1. The responsiveness of α-receptors was compared in six young and six healthy elderly subjects by evaluating the haemodynamic effects of the a, antagonist prazosin and the pressor responses to the a, agonist phenylephrine.

2. Oral prazosin (1 mg) lowered erect (but not supine) blood pressure in both groups by a comparable amount: in young and old groups the respective maximal falls in systolic pressure were 19.5 ± 15.7 and 29.3 ± 11.4 mmHg (mean ± sd) and for diastolic pressure the maximal falls were 13 ± 13.3 and 18 ± 11.1 mmHg.

3. This similar fall in blood pressure occurred in association with a significantly different heart rate response: in the young group mean heart rate increased to 103 beats/min but there was no corresponding increase in the elderly group, which had a mean heart rate of 80 beats/min.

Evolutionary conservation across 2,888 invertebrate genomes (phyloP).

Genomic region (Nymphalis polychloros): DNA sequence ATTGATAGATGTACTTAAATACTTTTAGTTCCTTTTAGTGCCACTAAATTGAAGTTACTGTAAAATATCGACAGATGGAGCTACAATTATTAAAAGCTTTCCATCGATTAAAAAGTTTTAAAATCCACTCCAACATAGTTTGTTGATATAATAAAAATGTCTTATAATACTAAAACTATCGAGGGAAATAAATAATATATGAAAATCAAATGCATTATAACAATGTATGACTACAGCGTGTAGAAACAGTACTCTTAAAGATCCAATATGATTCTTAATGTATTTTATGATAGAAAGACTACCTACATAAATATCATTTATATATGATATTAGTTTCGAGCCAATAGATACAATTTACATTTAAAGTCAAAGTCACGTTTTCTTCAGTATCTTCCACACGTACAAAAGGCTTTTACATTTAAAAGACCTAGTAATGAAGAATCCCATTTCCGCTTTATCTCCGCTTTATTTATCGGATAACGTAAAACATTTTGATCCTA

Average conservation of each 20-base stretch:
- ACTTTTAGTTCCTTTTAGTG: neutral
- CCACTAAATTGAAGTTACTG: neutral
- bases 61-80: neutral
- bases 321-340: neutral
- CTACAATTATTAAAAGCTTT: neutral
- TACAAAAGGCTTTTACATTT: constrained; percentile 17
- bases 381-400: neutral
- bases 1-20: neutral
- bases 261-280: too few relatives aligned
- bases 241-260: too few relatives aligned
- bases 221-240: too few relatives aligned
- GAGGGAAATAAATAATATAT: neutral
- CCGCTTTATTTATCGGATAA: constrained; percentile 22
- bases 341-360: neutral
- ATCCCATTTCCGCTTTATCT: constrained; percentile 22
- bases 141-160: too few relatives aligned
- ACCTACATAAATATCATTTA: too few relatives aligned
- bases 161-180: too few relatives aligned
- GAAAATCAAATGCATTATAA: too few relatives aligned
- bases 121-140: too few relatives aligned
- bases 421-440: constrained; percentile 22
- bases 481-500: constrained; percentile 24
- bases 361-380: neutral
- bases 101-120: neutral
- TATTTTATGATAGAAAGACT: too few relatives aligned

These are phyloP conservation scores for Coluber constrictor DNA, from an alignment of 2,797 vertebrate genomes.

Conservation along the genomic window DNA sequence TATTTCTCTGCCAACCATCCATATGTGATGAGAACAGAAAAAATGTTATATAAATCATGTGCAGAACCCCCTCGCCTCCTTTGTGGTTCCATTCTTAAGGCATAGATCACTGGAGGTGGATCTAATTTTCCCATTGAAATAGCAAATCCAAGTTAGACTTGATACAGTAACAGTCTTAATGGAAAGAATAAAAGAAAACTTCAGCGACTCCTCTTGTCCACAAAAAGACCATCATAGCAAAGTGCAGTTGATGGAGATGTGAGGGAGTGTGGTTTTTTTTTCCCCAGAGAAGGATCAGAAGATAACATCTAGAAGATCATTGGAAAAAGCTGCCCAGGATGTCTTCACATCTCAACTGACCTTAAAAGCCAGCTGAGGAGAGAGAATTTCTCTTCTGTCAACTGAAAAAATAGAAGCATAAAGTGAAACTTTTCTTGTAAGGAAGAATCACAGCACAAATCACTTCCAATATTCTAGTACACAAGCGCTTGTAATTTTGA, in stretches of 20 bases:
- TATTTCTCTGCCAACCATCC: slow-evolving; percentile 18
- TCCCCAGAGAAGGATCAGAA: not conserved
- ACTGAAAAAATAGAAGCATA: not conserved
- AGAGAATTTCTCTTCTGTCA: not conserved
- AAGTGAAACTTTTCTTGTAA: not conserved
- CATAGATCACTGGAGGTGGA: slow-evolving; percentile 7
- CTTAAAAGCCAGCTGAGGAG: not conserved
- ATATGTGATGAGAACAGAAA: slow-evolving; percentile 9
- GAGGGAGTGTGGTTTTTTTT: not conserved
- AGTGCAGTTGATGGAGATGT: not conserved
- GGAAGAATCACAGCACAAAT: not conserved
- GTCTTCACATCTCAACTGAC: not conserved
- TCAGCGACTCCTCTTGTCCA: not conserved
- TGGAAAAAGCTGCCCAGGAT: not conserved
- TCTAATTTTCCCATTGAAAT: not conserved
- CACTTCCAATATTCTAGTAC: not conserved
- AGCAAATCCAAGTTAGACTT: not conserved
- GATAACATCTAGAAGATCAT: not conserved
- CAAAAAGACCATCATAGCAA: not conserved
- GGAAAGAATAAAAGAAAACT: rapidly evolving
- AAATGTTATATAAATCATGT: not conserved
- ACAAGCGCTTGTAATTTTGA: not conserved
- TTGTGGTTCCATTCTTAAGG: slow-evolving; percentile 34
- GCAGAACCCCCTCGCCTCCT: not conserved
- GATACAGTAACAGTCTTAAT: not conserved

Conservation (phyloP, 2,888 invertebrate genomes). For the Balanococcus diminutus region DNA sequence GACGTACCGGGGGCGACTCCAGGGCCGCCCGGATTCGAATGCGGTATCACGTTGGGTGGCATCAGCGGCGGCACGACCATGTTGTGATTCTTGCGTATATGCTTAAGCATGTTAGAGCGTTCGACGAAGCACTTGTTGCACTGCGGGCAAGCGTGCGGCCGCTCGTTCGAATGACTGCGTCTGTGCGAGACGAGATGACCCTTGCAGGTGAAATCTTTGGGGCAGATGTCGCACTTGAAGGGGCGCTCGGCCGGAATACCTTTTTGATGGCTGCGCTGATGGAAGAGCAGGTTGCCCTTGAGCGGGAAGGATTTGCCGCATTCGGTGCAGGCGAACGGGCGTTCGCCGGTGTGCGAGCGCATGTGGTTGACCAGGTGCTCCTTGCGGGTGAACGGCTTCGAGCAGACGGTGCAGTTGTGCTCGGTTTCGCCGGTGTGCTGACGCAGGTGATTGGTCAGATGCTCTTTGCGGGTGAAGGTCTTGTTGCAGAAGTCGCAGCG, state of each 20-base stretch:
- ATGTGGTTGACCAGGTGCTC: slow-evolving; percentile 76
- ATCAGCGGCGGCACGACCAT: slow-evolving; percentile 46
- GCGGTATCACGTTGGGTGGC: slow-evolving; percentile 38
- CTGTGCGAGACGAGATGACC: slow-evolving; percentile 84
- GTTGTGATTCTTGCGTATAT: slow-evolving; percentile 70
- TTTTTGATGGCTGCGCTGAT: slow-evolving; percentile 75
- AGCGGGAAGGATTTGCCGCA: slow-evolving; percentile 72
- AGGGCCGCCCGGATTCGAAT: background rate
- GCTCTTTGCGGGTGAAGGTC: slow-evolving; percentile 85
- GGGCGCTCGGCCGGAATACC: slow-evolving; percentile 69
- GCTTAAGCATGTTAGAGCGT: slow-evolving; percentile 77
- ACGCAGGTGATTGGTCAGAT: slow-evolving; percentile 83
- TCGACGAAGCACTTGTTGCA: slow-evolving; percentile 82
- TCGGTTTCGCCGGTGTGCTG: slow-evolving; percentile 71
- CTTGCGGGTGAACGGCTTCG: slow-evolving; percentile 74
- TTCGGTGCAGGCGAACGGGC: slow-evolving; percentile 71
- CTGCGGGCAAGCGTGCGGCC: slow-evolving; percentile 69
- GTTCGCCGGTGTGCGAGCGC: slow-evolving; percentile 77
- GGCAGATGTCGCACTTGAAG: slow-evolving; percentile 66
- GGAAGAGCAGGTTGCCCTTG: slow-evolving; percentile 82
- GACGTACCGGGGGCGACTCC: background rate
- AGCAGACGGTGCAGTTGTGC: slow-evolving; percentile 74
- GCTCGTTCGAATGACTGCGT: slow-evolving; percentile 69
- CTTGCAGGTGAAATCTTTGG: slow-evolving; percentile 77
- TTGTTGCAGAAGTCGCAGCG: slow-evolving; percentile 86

4. Log dose-response curves were derived from incremental intravenous infusions of phenylephrine, and the doses required to raise mean arterial pressure by 20 mmHg (PD20) were compared: the mean PD20 was significantly different in the two groups: 2.5 ± 1.6 in the young compared with 4.6 ± 2.3 μg min−1 kg−1 in the elderly, consistent with reduced pressor responsiveness in the elderly.

5. No significant difference in PD20 was apparent when pressor responsiveness was determined after prazosin, but the elderly required a significantly smaller increase in phenylephrine dosage to overcome prazosin's α-receptor-blocking effects.

6. Although there is no evidence of an age-related increase in the sensitivity of α-adrenoceptor-mediated vasoconstriction, the results are not inconsistent with an age-related reduction in α-adrenoceptor responsiveness.

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